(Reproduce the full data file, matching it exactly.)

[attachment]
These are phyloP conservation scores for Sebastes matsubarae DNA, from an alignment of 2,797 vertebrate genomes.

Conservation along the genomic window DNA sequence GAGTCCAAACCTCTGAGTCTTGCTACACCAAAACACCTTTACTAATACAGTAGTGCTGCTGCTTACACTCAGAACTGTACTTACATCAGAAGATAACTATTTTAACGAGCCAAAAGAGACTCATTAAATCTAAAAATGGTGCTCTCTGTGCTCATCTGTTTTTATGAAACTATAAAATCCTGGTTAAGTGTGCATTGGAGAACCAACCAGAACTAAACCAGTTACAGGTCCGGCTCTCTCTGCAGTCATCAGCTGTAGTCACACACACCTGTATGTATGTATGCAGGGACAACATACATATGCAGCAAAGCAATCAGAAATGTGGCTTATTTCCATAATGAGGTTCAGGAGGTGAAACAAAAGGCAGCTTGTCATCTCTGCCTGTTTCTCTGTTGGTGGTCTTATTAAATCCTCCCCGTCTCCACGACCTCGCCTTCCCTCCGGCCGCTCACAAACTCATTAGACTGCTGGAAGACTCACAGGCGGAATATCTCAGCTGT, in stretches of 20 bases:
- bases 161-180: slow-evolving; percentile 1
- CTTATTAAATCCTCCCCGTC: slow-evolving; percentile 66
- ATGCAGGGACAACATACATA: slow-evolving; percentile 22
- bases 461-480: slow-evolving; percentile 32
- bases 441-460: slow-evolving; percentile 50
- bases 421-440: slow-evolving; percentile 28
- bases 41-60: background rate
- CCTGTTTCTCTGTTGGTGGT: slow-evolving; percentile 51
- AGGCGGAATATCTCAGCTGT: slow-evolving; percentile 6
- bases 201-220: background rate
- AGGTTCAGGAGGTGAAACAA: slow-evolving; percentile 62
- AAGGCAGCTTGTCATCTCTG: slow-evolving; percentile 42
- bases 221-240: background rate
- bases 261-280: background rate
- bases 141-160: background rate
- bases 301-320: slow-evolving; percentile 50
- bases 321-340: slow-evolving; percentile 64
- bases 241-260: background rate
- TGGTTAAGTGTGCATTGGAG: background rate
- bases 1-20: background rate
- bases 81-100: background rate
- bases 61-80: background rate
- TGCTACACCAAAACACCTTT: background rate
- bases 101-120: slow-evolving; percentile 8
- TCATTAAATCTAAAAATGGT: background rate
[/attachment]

These are phyloP conservation scores for Sebastes matsubarae DNA, from an alignment of 2,797 vertebrate genomes.

Conservation along the genomic window DNA sequence GAGTCCAAACCTCTGAGTCTTGCTACACCAAAACACCTTTACTAATACAGTAGTGCTGCTGCTTACACTCAGAACTGTACTTACATCAGAAGATAACTATTTTAACGAGCCAAAAGAGACTCATTAAATCTAAAAATGGTGCTCTCTGTGCTCATCTGTTTTTATGAAACTATAAAATCCTGGTTAAGTGTGCATTGGAGAACCAACCAGAACTAAACCAGTTACAGGTCCGGCTCTCTCTGCAGTCATCAGCTGTAGTCACACACACCTGTATGTATGTATGCAGGGACAACATACATATGCAGCAAAGCAATCAGAAATGTGGCTTATTTCCATAATGAGGTTCAGGAGGTGAAACAAAAGGCAGCTTGTCATCTCTGCCTGTTTCTCTGTTGGTGGTCTTATTAAATCCTCCCCGTCTCCACGACCTCGCCTTCCCTCCGGCCGCTCACAAACTCATTAGACTGCTGGAAGACTCACAGGCGGAATATCTCAGCTGT, in stretches of 20 bases:
- bases 161-180: slow-evolving; percentile 1
- CTTATTAAATCCTCCCCGTC: slow-evolving; percentile 66
- ATGCAGGGACAACATACATA: slow-evolving; percentile 22
- bases 461-480: slow-evolving; percentile 32
- bases 441-460: slow-evolving; percentile 50
- bases 421-440: slow-evolving; percentile 28
- bases 41-60: background rate
- CCTGTTTCTCTGTTGGTGGT: slow-evolving; percentile 51
- AGGCGGAATATCTCAGCTGT: slow-evolving; percentile 6
- bases 201-220: background rate
- AGGTTCAGGAGGTGAAACAA: slow-evolving; percentile 62
- AAGGCAGCTTGTCATCTCTG: slow-evolving; percentile 42
- bases 221-240: background rate
- bases 261-280: background rate
- bases 141-160: background rate
- bases 301-320: slow-evolving; percentile 50
- bases 321-340: slow-evolving; percentile 64
- bases 241-260: background rate
- TGGTTAAGTGTGCATTGGAG: background rate
- bases 1-20: background rate
- bases 81-100: background rate
- bases 61-80: background rate
- TGCTACACCAAAACACCTTT: background rate
- bases 101-120: slow-evolving; percentile 8
- TCATTAAATCTAAAAATGGT: background rate